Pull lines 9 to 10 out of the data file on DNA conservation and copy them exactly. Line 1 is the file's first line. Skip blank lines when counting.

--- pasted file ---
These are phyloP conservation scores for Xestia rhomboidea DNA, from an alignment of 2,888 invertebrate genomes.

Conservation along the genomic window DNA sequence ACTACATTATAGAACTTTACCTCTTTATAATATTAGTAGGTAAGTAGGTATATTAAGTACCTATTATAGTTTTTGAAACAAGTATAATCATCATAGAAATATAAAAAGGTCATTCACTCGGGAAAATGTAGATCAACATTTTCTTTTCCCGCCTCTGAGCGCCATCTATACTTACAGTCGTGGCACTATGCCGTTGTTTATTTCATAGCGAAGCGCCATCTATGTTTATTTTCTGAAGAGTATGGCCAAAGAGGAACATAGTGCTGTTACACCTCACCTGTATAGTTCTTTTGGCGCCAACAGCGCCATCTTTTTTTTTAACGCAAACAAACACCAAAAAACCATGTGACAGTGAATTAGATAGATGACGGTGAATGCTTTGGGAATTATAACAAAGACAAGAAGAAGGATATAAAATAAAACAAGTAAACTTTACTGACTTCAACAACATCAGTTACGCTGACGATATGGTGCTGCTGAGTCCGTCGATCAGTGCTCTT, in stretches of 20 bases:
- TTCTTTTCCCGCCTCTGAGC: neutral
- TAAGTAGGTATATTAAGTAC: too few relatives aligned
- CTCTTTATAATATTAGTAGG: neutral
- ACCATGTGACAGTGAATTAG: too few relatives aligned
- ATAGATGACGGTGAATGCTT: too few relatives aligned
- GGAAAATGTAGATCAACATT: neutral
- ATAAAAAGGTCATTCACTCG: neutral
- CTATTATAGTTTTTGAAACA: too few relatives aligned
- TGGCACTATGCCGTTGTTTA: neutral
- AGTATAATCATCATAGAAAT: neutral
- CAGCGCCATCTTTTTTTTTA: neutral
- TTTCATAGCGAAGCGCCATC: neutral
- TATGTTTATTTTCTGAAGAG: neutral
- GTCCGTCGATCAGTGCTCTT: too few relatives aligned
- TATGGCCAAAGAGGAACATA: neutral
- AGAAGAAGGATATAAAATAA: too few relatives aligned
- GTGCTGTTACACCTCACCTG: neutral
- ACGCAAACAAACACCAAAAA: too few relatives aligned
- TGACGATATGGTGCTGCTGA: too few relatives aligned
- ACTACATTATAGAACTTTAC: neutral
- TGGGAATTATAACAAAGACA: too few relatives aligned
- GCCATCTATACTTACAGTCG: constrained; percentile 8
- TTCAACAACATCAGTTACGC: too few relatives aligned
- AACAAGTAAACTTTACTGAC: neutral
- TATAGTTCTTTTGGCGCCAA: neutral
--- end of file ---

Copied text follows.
- ATAAAAAGGTCATTCACTCG: neutral
- CTATTATAGTTTTTGAAACA: too few relatives aligned